I can't agree with you more... again... To me this is counterproductive... and it may make some people believe that there is some merit to young earth creationism...
    Its like banning religion in communist countries... the more they've done the more people wanted it...

    In Poland the Catholic Church tried to make religion to be mandatory in schools and it all blew into their faces.... within few years the mass attendance fell from almost 90% to less than 40%...

  4. Would Prof. Moran support teachers who want to teach geocentrism or HIV/AIDS denial? How about a teacher who wanted to teach that the bacterial/virus theory of disease causation is false.

  5. The Lorax,

    I don't think Genesis teaches the Earth is 6000 years old... I think 99.99% of religions interpret it that way but that's not necessarily true...

    1. That's the cool thing about the Bible; you can always cherry pick whatever you want and interpret it any way you want to fit whatever evidence there is.

  6. Colnago80,

    I think that by now regular reader of this blog should know where professor Moran stands... what you are suggesting has nothing to do with open scientific debate...I think...

    BTW: would you teach abiogenesis...? If, yes, what scientific evidence would you present...? I need only one...

  7. I doubt teachers that believe in the bible would actively try to disprove the bible. You have a lot of faith in that assumption larry. Its just going to end up in a bunch of unnecessary religious talk in a science classroom. I do see your viewpoint and its so easy to disprove young earth creationists. But you have acknowledged that the indoctrinated mind of the creationist is that "man cannot be trusted". Evidence matters not.

  8. AMEN to this thread. The host has been consistent on opposing state censorship in academia.
    banning creationism means the state is saying officially that God or Genesis is not true. not viable as something to be true and shown by evidenmce in nature.
    this is an attack on Christianity, or anyone, and reminds of the old days in Scotland and England when particular Christian sects like Catholics or Puritans or Anglicans etc etc were banned or censored in some way.
    So tolerance acts had to be presented and fought for.
    Here they go again.
    Obviously trying to use the state to deny the option of God/Genesis or any creationism or any criticism of evolution by anyone in institutions dedicated to seeking the truth and freedom to do so despite those in the state or the public not liking it.
    Truly its a tyranny . truly I say.
    Scotland was a leader in puritan protestant freedoms and wisdom and now they seek state control of conclusions on these matters.
    If your ideas are banned and your a scholar then your back in the days of forefathers who were likeness persecuted.
    They wouldn't need to attacj creationism if they didn't thinj scholars and the public were willing to give it a chance or agree with it.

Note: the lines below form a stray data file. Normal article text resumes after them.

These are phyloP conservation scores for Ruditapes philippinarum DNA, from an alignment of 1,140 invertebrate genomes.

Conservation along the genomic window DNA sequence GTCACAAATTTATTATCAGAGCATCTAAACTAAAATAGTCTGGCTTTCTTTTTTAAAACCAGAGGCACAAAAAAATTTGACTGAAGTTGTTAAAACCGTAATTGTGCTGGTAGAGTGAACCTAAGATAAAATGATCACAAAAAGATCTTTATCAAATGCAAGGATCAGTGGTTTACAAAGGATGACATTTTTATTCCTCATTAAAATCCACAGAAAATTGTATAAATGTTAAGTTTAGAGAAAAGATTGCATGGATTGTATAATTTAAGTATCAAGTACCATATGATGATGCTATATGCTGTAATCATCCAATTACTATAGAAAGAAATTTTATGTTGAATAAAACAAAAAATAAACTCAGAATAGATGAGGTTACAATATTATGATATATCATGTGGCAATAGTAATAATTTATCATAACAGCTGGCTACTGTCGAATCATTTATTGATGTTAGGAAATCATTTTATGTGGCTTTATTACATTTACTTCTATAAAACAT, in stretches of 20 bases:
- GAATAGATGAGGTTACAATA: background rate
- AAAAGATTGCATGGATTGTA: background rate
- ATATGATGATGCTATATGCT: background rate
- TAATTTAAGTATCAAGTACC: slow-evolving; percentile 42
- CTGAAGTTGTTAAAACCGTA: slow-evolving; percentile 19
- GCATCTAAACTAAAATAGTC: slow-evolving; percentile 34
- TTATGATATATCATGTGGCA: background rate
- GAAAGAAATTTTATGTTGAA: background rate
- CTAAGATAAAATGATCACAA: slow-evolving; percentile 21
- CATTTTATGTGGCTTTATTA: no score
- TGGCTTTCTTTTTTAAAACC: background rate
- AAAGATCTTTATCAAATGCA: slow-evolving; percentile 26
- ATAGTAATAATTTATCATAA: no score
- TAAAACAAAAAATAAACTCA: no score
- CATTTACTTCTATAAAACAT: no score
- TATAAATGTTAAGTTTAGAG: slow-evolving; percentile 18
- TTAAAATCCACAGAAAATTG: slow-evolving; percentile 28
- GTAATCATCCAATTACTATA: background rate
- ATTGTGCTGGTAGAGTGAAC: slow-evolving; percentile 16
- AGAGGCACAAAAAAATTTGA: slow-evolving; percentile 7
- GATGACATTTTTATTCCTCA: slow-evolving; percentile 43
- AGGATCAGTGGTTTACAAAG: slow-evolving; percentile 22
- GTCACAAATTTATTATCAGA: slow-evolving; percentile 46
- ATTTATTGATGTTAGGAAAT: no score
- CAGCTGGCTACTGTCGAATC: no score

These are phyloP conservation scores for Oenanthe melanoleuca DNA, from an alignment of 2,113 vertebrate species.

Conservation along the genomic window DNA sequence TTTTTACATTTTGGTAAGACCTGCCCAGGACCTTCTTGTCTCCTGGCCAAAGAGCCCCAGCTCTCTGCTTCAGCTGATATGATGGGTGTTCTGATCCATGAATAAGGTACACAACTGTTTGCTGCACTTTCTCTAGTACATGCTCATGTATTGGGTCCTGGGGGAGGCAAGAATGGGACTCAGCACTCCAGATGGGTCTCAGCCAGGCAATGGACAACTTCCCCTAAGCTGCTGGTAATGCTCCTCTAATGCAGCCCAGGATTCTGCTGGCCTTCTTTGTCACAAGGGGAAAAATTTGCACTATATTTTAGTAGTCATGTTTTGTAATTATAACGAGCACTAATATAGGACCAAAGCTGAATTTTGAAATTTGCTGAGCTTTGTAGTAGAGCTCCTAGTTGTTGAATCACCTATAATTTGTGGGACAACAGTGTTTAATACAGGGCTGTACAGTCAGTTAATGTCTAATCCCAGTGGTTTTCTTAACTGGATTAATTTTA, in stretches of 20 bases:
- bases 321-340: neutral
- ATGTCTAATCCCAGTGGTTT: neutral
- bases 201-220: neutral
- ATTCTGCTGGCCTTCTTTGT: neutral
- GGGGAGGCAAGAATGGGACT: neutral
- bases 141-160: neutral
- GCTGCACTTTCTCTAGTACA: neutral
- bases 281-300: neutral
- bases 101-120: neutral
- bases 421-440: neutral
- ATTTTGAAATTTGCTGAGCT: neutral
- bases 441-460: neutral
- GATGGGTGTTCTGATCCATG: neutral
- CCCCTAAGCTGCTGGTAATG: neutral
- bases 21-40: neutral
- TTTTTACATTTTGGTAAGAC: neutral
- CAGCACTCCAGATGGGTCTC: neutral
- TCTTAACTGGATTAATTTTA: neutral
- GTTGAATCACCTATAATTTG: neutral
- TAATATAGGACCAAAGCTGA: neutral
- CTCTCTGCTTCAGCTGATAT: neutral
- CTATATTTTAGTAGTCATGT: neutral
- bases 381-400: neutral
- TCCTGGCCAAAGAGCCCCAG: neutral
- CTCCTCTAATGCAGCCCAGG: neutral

They truly are demanding compliance with anti-creationist opinion.
    its just like in youtube historys on old Britain.
    Its up to the people to demand the freedom to seek and decide what is true and demand a continuing of a long tradition of free disagreement on important matters in schools etc.
    Somebody is fanatical and fearful and acting like a oppressive regime.
    Attacking Christian doctrines is even more then attacking other matters.

  9. The first question here is undoubtedly who decides at this moment what is taught in Scottish schools. Some Education minister in London? If so, evolution is in the curriculum and creationism is out, even in Free Schools ( http://rt.com/uk/167044-uk-bans-teaching-creationism/ ). Or is Scotland different from England, and is it up to local teachers to teach whatever they want?
    As to a petition to Parliament, at some point who is education minister is decided by political considerations, and this political education minister appoints the panel of experts that in most countries decide on the curriculum. In the Netherlands, it took until 1995 that evolution became part of the curriculum, and then only because the Christian Democrats were out of office.
    However, direct action against creationism only causes them to dig in. Nature series on TV with a good dose of evolution are more effective than action.

  10. Somebody will decide what is taught in schools, which automatically means what will be excluded. I'd like to see the decision expressed in positive terms, not in banning alternatives. Biology classes ought to be teaching about how old the earth is and how life has changed. They should be teaching about evolution. University entrance exams should test knowledge of these subjects.

    Requiring that should be enough, though if people are bring it into Scottish schools, something should be done -- perhaps a requirement that if you bring it in, you also have to make it clear why evidence favors long history and evolution?